See also: remember

remember someone in one's will

to bequeath something to someone in one's will. My uncle always said he would remember me in his will. He failed to remember me in his will.
See also: remember, will

remember someone to someone

to carry the greetings of someone to someone else. Please remember all of us to your uncle. I will remember you to my brother, who asks of you often.
See also: remember

Remember to write,

 and Don't forget to write. 
1. Lit. a final parting comment made to remind someone going on a journey to write to those remaining at home. Alice: Bye. Mary: Good-bye, Alice. Remember to write. Alice: I will. Bye. Sally: Remember to write! Fred: I will!
2. Fig. a parting comment made to someone in place of a regular good-bye. (Jocular.) John: See you tomorrow. Bye. Jane: See you. Remember to write. John: Okay. See you after lunch. Jane: Yeah. Bye. Remember to write.
See also: remember, write
McGraw-Hill Dictionary of American Idioms and Phrasal Verbs. © 2002 by The McGraw-Hill Companies, Inc.

something to reˈmember somebody by

(informal) a punishment, especially a physical one: If I ever catch you stealing my apples again, I’ll give you something to remember me by.

be reˈmembered as/for something

be famous or known for a particular thing that you have done in the past: He is best remembered as the man who brought jazz to Britain.A natural journalist, he will be remembered for his words rather than his actions.
See also: remember, something
Farlex Partner Idioms Dictionary © Farlex 2017

remember to

v.
To deliver greetings from someone to someone else: Please remember me to your family.
See also: remember
The American Heritage® Dictionary of Phrasal Verbs. Copyright © 2005 by Houghton Mifflin Harcourt Publishing Company. Published by Houghton Mifflin Harcourt Publishing Company. All rights reserved.

can’t remember a fucking thing

and CRAFT
phr. & comp. abb. a phrase said when one’s memory fails. (Usually objectionable.) Gee, I’m getting old. CRAFT. What’s your name, again? I can’t remember a fucking thing!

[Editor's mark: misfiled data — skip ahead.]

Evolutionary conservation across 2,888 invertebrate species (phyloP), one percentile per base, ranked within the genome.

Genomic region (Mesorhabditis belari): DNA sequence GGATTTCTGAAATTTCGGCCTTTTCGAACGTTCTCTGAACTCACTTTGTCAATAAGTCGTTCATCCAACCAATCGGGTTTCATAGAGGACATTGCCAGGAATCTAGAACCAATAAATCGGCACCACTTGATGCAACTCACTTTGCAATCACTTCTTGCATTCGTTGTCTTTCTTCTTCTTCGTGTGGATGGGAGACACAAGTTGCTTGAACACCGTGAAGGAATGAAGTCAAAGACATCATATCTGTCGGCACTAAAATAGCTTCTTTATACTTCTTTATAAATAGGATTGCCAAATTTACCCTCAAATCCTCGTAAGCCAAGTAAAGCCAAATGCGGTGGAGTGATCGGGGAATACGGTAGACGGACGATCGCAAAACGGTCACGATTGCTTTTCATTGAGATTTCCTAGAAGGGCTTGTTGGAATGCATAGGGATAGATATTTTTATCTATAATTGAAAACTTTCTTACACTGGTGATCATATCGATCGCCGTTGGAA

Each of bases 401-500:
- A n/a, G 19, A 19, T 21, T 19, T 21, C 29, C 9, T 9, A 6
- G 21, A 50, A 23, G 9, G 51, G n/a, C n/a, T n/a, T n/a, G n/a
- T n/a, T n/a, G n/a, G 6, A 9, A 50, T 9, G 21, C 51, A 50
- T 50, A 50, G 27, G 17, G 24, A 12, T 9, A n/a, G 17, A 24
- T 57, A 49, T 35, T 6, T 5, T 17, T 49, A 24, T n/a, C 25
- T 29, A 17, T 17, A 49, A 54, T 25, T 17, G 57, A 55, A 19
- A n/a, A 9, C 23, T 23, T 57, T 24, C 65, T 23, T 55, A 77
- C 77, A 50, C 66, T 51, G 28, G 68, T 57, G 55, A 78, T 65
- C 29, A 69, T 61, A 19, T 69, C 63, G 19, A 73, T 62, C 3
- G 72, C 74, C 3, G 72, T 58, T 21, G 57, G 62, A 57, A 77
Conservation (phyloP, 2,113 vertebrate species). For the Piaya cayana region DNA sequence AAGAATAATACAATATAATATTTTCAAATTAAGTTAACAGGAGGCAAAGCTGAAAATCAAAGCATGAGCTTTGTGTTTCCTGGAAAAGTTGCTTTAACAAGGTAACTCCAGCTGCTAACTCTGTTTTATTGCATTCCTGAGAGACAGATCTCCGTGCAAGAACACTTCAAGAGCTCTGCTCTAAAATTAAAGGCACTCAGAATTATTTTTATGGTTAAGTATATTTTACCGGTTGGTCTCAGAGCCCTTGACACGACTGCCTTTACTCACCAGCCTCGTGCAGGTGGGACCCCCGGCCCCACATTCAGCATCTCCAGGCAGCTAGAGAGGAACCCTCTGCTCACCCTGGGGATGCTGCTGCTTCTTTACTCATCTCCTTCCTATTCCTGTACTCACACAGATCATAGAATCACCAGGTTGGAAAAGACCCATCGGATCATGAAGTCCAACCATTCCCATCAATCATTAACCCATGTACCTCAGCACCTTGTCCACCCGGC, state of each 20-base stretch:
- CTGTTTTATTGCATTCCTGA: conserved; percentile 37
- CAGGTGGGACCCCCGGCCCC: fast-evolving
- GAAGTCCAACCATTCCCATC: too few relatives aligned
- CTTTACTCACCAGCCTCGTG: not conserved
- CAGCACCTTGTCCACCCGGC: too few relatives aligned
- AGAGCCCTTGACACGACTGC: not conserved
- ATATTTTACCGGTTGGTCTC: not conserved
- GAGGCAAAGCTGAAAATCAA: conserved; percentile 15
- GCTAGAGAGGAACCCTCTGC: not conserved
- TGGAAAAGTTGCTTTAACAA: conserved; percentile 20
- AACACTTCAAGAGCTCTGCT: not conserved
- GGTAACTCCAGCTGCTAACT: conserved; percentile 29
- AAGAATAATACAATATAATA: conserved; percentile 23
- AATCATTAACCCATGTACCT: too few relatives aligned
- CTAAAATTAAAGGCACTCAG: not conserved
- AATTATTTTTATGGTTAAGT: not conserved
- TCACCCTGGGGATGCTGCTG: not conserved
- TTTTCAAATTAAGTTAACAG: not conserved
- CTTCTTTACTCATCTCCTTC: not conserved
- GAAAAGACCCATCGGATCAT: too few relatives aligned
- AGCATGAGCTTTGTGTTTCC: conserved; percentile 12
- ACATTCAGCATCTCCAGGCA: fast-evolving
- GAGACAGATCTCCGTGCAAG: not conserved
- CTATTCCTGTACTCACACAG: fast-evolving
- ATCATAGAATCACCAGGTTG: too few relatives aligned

See also: fucking, remember, thing

can’t remember shit

and CRS
phr. & comp. abb. can’t remember anything. (Usually objectionable.) Tom can’t remember shit. He has to write everything down. I was diagnosed with CRS. It comes with age!
See also: remember, shit
McGraw-Hill's Dictionary of American Slang and Colloquial Expressions Copyright © 2006 by The McGraw-Hill Companies, Inc. All rights reserved.
See also:
References in classic literature ?
It is not logically necessary to the existence of a memory-belief that the event remembered should have occurred, or even that the past should have existed at all.
That is to say if we suppose that A is the event remembered, B the remembering, and t the interval of time between A and B, there must be some characteristic of B which is capable of degrees, and which, in accurately dated memories, varies as t varies.
In actual fact, there are doubtless various factors that concur in giving us the feeling of greater or less remoteness in some remembered event.
I gave her a spray of lilac, I remember, and you gave her a franc.
On Sunday afternoon Alexander remembered Miss Burgoyne's invitation and called at her apartment.
Yet, Faustus, look up to heaven, and remember mercy is infinite.
Though my heart pant and quiver to remember that I have been a student here these thirty years, O, would I had never seen Wittenberg, never read book!
I remember a few nights in my lifetime, and in a big ship, too (as big as they made them then), when one did not get flung out of one's bed simply because one never even attempted to get in; one had been made too weary, too hopeless, to try.
And this is one of those gales whose memory in after-years returns, welcome in dignified austerity, as you would remember with pleasure the noble features of a stranger with whom you crossed swords once in knightly encounter and are never to see again.
"I do remember it," cried Emma; "I perfectly remember it.
Elton was sitting here, I remember, much about where I am now."
I remember, as my sobs died down, that I became interested in watching the strange light-effects produced by partially opening and closing my tear-wet eyelids.
I remember that several times I came to open spaces.
Levin remembered that when Nikolay had been in the devout stage, the period of fasts and monks and church services, when he was seeking in religion a support and a curb for his passionate temperament, everyone, far from encouraging him, had jeered at him, and he, too, with the others.
The worst and most tiresome part of his character, what made all relations with him so difficult, had been forgotten by Konstantin Levin when he thought of him, and now, when he saw his face, and especially that nervous twitching of his head, he remembered it all.